For starters, the first FIR only carried sections 342 for punishment for wrongful confinement, 506 for punishment for criminal intimidation and 34 for common intention of the Pakistan Penal Code (PPC). It was only later that the FIR was brought in line with her actual injuries as specified in a medical report. The doctor had noted blunt and burn injuries and expressed the opinion that the nature of wounds constituted a case under Sections 337-A (i) and 337-F (i). In the SC, the Advocate General of Islamabad Abdur Rauf informed the court that the Capital’s police were considering the addition of two more sections dealing with child employment and assault.

Tayyaba’s case also provided a litmus test for social services and the legal protection available for children. There are gaps here. When someone from the neighbourhood called up the Child Protection and Welfare Bureau office in Rawalpindi, they could not immediately take action as they did not have jurisdiction in Islamabad. So the bureau called up the director for child protection at the Human Rights ministry. The Ministry of Human Rights has a National Child Protection Centre to deal with such cases but it has no facility for girls, which is why Tayyaba was kept at a women’s crisis centre. Lawmakers are sitting on legislation to create a commission for the protection of children. (There is a Destitute and Neglected Child Act 2004 in Punjab to counter violence against children. Under the law, assaulting or hurting physically or mentally is a cognizable offence which may result in three years’ imprisonment and Rs50,000 fine.)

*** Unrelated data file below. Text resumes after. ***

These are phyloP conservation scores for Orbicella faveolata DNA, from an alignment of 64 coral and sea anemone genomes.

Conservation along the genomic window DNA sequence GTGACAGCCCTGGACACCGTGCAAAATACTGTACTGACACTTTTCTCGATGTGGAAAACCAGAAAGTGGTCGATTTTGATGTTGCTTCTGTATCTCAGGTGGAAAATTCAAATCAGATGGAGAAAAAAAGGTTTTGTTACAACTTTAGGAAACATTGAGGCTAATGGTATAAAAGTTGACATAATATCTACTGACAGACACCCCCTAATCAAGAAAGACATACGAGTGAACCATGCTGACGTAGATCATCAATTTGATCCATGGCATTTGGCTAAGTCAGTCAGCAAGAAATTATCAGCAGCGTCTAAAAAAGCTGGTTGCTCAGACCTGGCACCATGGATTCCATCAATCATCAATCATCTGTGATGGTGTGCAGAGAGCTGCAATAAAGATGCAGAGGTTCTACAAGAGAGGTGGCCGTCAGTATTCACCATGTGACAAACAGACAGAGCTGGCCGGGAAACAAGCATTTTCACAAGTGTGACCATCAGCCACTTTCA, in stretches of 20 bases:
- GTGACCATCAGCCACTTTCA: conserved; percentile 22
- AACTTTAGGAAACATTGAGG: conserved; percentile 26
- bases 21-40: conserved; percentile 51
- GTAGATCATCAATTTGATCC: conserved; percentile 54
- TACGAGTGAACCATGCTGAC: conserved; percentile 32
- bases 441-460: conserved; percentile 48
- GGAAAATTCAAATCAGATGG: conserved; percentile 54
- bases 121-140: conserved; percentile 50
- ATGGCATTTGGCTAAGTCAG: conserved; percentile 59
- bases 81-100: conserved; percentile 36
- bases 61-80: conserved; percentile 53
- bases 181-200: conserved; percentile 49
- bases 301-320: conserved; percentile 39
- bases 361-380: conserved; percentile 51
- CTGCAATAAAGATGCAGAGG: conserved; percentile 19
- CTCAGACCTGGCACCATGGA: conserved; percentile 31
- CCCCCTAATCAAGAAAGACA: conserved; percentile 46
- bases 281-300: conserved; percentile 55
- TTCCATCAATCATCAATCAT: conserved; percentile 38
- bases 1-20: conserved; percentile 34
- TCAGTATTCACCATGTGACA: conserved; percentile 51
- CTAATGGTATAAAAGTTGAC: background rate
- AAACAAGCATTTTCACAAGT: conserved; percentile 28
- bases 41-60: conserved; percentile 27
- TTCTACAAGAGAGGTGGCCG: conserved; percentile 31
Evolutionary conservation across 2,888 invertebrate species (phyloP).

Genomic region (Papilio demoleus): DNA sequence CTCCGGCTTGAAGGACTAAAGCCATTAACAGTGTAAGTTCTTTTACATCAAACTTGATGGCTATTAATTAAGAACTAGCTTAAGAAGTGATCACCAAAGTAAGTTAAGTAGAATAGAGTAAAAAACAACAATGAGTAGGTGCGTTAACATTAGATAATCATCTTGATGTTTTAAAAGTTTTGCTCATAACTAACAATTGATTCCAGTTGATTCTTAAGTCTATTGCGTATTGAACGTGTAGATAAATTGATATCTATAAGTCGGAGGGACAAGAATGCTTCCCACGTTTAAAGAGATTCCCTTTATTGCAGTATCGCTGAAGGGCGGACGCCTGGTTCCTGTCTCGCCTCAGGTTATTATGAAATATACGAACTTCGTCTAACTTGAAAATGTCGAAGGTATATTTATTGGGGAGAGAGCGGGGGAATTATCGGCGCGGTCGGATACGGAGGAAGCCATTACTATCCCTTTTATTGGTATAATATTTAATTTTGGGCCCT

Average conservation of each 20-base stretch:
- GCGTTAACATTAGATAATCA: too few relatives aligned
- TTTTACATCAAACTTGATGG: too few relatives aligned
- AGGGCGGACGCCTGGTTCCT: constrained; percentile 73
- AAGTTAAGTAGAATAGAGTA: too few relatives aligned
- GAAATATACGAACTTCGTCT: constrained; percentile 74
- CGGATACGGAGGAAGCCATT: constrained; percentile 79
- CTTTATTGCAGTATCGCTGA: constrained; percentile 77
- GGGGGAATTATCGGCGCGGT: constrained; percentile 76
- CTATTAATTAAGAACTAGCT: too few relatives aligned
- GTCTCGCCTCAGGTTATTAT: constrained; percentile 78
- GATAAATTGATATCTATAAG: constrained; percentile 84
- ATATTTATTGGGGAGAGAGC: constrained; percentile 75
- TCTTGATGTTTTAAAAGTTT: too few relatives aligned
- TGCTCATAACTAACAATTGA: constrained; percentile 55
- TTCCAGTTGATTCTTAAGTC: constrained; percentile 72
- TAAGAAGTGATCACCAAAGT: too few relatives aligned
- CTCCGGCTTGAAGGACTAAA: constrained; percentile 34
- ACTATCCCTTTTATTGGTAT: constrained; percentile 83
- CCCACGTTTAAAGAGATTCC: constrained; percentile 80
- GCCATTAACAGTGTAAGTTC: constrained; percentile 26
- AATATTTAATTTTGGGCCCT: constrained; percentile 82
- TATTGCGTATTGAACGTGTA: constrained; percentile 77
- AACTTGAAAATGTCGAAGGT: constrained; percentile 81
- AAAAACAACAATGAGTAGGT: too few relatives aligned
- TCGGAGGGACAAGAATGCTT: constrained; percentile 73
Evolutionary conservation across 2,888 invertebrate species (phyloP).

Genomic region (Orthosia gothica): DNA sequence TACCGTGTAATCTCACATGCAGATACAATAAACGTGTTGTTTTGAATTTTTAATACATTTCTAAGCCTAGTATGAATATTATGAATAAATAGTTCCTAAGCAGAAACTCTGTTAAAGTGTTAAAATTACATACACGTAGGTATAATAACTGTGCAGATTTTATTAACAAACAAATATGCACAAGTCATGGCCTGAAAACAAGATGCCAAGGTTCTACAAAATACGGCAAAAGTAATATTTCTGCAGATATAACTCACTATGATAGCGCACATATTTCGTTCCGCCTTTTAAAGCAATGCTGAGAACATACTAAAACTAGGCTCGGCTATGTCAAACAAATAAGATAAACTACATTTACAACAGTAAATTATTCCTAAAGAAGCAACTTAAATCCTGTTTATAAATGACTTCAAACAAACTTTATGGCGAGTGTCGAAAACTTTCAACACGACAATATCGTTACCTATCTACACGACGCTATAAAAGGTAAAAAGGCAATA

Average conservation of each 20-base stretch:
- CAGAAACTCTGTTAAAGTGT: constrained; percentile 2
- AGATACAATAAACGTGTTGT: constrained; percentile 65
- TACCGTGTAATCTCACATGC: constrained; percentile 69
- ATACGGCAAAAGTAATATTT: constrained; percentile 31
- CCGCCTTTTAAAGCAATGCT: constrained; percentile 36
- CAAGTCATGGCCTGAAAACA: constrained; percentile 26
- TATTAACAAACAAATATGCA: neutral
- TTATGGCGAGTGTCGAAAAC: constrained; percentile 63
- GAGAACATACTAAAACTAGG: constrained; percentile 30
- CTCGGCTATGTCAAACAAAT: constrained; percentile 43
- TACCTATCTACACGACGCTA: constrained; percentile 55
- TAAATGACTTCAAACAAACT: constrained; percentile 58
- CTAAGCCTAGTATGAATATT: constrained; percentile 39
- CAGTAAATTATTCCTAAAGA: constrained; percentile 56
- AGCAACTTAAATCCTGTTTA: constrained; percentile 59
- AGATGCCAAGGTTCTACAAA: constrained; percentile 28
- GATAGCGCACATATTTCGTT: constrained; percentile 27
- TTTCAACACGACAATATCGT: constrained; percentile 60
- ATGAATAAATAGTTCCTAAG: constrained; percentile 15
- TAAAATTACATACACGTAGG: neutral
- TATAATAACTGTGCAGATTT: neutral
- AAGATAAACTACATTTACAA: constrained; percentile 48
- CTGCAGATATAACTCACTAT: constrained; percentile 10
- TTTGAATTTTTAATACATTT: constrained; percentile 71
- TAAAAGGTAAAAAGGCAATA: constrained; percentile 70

“The state has failed to fulfilling its responsibilities under Article 25-A of the Constitution,” remarked Barrister Masroor Shah. He was of the view that Islam and the law permits

a compromise but it always takes place when both parties are socially and economically at par. “It was necessary for the State to become a party in the case and make the parties equal,” he said. “A minor’s parents have a right to pardon the suspects but the right to pardon should not be misused.”